On the other hand, it is estimated that 18 people die every day due to a national shortage of organ donations. This crisis can be solved.

Don’t worry: this is not one of Those pieces calling for you to consider signing the donor section on the back of your driver’s license.

My solution is more radical. When you die, the government should take your organs.

The transplant shortage is acute. Some patients are so desperate that they travel on ethically-dubious “medical tourism” junkets to China, which implants organs from executed prisoners. Others accept D-rate organs. Patients at the University of Maryland recently accepted kidneys that had recently been operated upon for benign or malignant tumors. Better bad kidneys than none at all.

The waiting list system is widely viewed as arbitrary and unfair. In June 2013 a federal judge made news by issuing an order suspending rules that effectively blocked children under the age of 12 from receiving organs from adult donors. Several children who might have died without the procedure benefited. Unfortunately, the court’s ruling probably killed a similar number of adult patients. Like cash, life is a zero-sum game.

It is widely believed that celebrities and wealthy people, most notably Billy Martin in 1995 and Steve Jobs in 2009, are able to cut the line, moving themselves up the waiting list. Technically, this isn’t true. But practically, it is.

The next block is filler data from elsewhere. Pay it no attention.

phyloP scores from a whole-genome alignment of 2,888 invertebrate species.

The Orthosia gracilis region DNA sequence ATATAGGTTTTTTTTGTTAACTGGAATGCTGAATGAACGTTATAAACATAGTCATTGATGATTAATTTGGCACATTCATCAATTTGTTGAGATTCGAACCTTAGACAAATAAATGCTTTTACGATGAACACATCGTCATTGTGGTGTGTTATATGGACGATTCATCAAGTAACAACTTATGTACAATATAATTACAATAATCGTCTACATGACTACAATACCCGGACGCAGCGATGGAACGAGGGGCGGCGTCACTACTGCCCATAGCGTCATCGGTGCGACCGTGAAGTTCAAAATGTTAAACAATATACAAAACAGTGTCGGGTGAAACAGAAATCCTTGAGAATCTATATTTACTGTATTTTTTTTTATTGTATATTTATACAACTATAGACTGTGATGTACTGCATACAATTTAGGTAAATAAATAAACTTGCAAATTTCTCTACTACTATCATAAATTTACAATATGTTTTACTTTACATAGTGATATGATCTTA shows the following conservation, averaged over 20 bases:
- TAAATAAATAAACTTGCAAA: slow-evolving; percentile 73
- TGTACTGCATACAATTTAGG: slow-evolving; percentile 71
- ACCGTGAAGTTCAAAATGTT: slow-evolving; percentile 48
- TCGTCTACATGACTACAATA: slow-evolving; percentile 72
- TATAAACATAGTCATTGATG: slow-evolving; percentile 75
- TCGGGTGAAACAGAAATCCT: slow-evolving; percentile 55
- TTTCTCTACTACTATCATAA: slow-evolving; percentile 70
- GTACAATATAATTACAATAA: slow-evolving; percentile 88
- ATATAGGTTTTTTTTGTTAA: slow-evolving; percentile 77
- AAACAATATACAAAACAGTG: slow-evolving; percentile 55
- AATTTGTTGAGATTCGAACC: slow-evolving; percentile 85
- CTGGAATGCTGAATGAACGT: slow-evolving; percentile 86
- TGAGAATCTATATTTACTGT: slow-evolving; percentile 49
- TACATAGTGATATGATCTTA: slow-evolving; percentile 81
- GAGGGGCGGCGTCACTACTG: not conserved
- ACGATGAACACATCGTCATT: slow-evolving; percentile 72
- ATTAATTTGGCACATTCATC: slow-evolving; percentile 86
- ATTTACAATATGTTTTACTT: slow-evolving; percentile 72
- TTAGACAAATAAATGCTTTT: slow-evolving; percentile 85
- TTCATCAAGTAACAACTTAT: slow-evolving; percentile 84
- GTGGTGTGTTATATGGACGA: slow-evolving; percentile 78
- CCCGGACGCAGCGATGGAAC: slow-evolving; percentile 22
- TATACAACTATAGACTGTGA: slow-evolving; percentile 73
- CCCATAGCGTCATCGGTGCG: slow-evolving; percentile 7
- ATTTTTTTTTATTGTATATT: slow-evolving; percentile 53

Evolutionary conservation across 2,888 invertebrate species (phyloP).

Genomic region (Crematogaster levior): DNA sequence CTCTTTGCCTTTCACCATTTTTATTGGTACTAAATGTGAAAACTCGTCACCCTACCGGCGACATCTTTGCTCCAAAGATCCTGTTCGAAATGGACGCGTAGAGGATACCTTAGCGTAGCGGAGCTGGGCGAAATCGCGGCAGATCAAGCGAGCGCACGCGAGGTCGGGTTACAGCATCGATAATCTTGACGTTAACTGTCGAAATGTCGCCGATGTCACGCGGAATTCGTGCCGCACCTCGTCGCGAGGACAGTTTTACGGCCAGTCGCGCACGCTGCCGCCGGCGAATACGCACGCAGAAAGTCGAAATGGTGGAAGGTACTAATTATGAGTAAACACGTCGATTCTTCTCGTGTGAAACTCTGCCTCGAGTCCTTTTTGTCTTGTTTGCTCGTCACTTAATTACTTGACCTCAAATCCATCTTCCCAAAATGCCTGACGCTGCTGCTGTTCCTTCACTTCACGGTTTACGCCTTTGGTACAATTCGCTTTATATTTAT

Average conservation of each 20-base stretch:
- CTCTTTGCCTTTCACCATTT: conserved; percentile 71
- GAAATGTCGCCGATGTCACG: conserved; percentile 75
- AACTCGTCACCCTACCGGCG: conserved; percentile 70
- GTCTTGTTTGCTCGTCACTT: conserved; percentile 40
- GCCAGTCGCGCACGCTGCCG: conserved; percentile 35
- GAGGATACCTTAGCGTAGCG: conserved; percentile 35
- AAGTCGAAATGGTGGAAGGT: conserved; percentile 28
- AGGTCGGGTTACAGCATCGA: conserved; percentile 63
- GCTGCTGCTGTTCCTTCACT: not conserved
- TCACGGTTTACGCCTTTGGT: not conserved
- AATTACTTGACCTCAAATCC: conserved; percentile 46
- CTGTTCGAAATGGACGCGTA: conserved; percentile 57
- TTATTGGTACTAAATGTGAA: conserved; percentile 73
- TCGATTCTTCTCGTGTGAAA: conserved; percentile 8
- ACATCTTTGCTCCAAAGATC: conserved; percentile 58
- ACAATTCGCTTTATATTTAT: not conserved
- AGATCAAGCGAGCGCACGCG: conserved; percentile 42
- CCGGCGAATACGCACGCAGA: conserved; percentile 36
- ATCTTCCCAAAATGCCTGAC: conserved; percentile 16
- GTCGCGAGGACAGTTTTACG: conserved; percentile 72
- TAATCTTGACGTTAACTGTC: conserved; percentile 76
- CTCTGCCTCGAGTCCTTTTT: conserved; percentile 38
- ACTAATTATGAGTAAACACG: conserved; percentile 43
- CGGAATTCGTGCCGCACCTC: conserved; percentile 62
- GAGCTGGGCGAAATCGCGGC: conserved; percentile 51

A major factor determining whether or not you will receive a new organ is whether you can afford the $500,000-plus cost of the procedure and its maintenance, or whether your insurance coverage is sufficiently expensive to cover it. Rich people can pay, poor people can’t. “There’s a huge triage involved in getting in,” Arthur Caplan, chair of the department of medical ethics at the University of Pennsylvania, told CNN. “If you’re a homeless alcoholic sleeping on the streets of L.A., and you’re going toe-to-toe with Steve Jobs, you’re going to lose.”

Where resources are scarce, politics get ugly. In 2012 the University of California at San Francisco kidney exchange was accused of denying a kidney to a man because of his status as an undocumented immigrant. A petition campaign changed UC officials’ minds.